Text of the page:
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Report: Gay Dads Face Discrimination in the Workplace


A new report from UCLA finds that gay parents get less time off when their children are born.

Gay dads are offered far less parental leave than heterosexual parents, according to new research published in the Journal of Social Policy. A team of researchers at the University of California Los Angeles found that, on average, straight parents get five months more parental leave than male same-sex parents. As a result, households led by gay fathers often struggle more than straight couples to make ends meet.

The team examined paternity laws in 33 of the 36 countries belonging to the Organization for Economic Cooperation and Development. Gay male parents get an equal amount of parental leave in just 12 percent of those countries, while lesbians are also at a disadvantage. Employers provide equal parental leave to women-led households in just 60 percent of the countries examined.

On average, same-sex couples could expect between zero and 104 weeks of paid leave, with straight parents getting seven to 178 weeks. Time off varies widely from country to country, even within provinces and individual towns. Parental leave is usually more limited in the United States, where leave new parents are expected to return to work after an average of 10 weeks.

In many countries, researchers found that parental leave laws don't refer to same-sex couples at all. Only Australia, New Zealand, Iceland, and Sweden have equality across genders in their parental leave legislation.

The study did not examine trans or nonbinary parents.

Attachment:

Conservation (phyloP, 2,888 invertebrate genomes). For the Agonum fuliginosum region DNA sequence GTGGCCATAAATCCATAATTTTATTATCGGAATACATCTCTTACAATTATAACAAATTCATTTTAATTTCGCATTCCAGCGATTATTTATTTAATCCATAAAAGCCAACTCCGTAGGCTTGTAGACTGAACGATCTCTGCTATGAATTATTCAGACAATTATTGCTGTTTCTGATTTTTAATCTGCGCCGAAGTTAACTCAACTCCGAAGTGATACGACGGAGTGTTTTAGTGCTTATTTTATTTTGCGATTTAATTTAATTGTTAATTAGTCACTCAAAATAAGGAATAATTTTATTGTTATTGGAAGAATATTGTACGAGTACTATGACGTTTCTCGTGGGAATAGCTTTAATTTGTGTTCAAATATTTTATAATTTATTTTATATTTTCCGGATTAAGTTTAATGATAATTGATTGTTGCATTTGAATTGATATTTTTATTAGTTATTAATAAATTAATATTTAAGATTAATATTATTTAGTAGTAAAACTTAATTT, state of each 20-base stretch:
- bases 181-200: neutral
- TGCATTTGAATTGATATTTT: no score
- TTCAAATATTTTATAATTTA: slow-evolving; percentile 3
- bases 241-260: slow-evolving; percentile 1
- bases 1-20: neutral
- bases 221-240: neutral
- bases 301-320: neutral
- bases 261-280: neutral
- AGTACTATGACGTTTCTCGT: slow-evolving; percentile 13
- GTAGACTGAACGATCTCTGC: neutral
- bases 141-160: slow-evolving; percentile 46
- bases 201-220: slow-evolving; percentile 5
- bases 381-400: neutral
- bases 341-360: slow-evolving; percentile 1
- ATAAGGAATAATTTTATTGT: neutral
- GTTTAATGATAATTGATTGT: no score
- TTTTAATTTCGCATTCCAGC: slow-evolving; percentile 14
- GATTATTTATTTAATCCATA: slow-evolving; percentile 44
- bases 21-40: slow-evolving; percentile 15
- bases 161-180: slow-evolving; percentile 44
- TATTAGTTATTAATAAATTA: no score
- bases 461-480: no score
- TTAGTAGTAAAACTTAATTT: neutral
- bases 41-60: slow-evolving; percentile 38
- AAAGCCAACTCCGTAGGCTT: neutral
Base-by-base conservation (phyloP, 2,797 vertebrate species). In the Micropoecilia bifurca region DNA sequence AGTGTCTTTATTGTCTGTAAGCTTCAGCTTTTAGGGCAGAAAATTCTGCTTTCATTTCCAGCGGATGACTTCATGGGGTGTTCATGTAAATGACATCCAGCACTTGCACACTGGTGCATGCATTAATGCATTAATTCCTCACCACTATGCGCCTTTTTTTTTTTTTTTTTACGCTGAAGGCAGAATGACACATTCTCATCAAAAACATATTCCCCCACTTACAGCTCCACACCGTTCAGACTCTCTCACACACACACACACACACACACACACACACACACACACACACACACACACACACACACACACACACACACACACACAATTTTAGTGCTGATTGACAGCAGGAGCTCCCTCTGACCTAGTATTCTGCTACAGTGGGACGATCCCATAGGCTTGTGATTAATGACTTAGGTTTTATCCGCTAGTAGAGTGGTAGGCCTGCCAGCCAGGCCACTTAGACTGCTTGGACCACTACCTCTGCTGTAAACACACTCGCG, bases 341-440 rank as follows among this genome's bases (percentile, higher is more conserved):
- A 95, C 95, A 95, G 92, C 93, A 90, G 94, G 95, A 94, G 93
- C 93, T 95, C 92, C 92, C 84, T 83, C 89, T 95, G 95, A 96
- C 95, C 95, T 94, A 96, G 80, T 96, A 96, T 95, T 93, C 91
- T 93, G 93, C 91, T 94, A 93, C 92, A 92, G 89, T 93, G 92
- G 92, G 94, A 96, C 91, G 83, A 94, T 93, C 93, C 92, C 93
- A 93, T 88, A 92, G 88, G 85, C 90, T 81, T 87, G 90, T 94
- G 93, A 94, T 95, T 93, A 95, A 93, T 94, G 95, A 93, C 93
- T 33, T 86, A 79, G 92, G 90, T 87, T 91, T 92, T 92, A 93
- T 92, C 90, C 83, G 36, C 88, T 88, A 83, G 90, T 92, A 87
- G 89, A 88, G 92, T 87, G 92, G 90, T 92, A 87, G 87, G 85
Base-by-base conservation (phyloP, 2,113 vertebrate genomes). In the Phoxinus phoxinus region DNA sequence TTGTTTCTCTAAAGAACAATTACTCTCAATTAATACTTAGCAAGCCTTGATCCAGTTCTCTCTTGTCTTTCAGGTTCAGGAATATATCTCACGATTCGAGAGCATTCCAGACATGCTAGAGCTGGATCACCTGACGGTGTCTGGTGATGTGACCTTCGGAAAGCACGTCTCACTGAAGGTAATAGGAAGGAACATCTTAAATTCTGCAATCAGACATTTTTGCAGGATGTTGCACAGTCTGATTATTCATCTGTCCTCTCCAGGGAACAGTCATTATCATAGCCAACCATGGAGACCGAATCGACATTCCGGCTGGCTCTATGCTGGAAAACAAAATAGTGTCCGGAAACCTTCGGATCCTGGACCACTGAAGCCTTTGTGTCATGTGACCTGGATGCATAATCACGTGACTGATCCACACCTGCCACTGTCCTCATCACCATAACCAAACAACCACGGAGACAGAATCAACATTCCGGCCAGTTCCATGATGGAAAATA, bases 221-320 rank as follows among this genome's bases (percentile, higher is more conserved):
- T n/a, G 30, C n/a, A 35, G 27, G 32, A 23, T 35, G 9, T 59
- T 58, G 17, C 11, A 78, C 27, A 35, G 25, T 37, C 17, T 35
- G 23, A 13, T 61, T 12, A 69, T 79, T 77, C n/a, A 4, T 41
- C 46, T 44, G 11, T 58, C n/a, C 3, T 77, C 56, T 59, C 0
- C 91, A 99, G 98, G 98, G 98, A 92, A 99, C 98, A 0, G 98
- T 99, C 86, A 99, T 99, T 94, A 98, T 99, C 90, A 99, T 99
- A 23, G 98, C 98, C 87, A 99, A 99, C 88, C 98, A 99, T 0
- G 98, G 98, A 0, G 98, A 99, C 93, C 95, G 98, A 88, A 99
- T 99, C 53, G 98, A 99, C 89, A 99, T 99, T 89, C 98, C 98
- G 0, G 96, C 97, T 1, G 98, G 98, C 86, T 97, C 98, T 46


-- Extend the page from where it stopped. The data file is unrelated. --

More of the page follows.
This new data comes on the heels of a report from the WORLD Policy Analysis Center, which found that six months of paid parental leave correlated with an increase in the number of people employed, without having an impact on economic growth.

According to The Institute for Women's Policy Research, paid leave is associated with less government spending on public assistance.

"A lot of the differences in leave stem from gender stereotypes where women are the primary caregivers," lead author Elizabeth Wong said in a statement to Reuters. "That not only affects heterosexual couples, it greatly disadvantages same-sex male couples."

But gender stereotypes aren't the only obstacle to equality. Marriage equality is legal in just under 30 countries worldwide, with about 70 countries imposing criminal penalties for homosexuality. In those environments, same-sex parents don't just face unequal treatment -- they could be punished by the government for even existing.

RELATED | New Study Reveals No Differences in Family Relationships of Same-Sex Vs. Hetero Parents

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Matt Baume